Better coordination with the private sector will pay off heavily when it comes to cybersecurity. Not only is the private sector generally better at it, they also have a tendency to attract experts through better incentives than the government can offer, such as higher pay. Cybersecurity also impacts everyone. We’ve seen attacks of all types of systems. The only way to stop a common enemy is to work together. Let’s think of it as a virtual whole-community approach.
4) Prepare for Complex Coordinated Attack
Another of Jon’s suggestions. While terrorism is often quickly shoved into the category of homeland security, there is a lot that emergency management can assist with. These types of attacks (think Mumbai or Paris) have a significant impact on a community. They require a multi-faceted approach to all mission areas – again, Prevention, Protection, Response, Mitigation, and Recovery. While law enforcement is clearly a lead, they must be strongly supported by emergency management as part of a whole-community approach to be successful. Preparedness across all these mission areas must be defined and supported by federal programs.
5) Infrastructure Maintenance
We have roads, bridges, rail, pipes, and other infrastructure that MUST be maintained. Maintenance (or replacement) will not only prevent failure of the infrastructure as a disaster itself, but will also make it more resilient to impacts from other disasters. Yes, these are projects with huge price tags, but what alternative do we have?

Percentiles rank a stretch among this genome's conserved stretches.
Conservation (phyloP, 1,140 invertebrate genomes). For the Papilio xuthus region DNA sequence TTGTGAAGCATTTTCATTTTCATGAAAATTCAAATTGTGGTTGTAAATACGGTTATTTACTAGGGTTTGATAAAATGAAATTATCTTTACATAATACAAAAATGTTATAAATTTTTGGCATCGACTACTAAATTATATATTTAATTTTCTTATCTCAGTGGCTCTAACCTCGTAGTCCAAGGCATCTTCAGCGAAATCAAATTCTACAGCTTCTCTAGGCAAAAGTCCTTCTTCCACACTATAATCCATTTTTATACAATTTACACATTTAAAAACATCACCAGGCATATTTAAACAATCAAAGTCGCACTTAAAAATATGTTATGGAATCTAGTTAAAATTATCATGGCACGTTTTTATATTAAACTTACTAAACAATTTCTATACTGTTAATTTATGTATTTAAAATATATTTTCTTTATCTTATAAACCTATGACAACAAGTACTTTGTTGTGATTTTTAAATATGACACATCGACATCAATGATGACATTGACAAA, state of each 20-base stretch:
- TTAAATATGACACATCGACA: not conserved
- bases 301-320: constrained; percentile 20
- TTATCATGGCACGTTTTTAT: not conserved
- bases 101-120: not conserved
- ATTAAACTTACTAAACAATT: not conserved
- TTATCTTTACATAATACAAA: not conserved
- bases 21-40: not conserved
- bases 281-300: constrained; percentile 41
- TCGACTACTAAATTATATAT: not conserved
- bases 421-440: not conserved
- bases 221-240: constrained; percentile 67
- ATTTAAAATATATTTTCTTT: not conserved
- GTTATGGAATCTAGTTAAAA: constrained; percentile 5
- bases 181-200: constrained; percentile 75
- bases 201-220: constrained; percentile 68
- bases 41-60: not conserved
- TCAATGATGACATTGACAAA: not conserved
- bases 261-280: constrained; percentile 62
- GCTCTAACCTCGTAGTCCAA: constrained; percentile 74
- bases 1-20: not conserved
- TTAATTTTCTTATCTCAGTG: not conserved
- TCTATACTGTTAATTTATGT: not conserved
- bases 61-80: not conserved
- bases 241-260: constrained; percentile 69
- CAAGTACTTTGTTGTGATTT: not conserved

6) Continuity of Existing Model Programs
There are few things more infuriating than a new administration wiping the slate clean of all predecessor programs to make room for their own. While every administration is entitled to make their own mark, getting rid of what has been proven to work is not the way to do that. Eliminating or replacing programs has a significant impact all the way down the line, from the federal program administrators, to the state program people, to the local emergency managers who are often understaffed and underfunded to begin with.
Changing gears is not as simple as using a different form tomorrow, it requires research and training on the new program and costs time to re-tool. While I would never say there is nothing new under the emergency management sun, as I believe we are still innovating, I’m pretty skeptical of some new appointee walking into their job and making wholesale changes. While improvements can certainly be made, summary execution of successful programs does no one any good. Let’s not make change simply for the sake of change.
Related to this, I fully support the efforts of FEMA in the last few years to gain comprehensive input on changes to documents and doctrine through the formation of committees and public comment periods. This approach works!
7) Pull Together Preparedness Programs
NIMS, HSEEP, NPG, THIRA, etc… While each of these programs have their own purpose and goals, more can be done to bring them together. I’m not suggesting a merger of programs – that would simply make a huge mess. What I’m suggesting is to find the connections between the programs, where one leads to another or informs another, and highlight those. Things like better application of the Core Capabilities within HSEEP exercises to have a more effective evaluation of NIMS capabilities (I suggested this while being interviewed for a GAO report), or referencing the THIRA when building a multi-year training and exercise plan. While some jurisdictions may already do this, these are best practices that should be embraced, promoted, and indoctrinated. These links typically don’t add work, in fact they capitalize on work already done, allowing one project/program/process to be informed or supported by another, creating efficiencies and supporting a synchronization of efforts and outcomes.
There is my list of seven. What are your thoughts on the list? There are certainly plenty of other ideas out there. If you had the ear of the next President, what would you suggest be their administration’s emergency management priorities?
© 2016 – Timothy Riecker